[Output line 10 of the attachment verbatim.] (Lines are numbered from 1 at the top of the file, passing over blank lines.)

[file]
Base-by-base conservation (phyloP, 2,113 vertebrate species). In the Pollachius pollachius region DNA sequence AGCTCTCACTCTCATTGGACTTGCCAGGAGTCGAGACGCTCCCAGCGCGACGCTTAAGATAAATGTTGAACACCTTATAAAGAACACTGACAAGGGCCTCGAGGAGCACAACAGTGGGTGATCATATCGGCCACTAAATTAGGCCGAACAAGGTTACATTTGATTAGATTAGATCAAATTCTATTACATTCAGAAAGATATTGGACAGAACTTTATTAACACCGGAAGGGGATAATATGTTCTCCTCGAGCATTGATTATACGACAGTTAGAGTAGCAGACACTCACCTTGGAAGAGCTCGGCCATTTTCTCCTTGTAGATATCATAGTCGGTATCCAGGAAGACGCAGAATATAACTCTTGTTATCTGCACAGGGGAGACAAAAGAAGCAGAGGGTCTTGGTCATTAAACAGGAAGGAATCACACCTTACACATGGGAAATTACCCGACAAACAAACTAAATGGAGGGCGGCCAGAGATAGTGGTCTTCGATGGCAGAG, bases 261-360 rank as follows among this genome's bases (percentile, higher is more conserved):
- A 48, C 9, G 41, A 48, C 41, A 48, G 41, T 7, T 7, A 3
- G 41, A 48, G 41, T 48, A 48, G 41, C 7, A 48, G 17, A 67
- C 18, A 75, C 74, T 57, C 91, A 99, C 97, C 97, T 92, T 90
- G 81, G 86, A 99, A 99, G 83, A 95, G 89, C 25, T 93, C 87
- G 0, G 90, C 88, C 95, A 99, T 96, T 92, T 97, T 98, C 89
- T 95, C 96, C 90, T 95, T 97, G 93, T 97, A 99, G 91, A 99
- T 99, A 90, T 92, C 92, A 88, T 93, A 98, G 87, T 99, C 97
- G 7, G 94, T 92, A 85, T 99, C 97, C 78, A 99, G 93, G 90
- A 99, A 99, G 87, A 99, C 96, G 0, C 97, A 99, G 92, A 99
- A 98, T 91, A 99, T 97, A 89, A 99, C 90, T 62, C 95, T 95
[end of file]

- A 99, A 99, G 87, A 99, C 96, G 0, C 97, A 99, G 92, A 99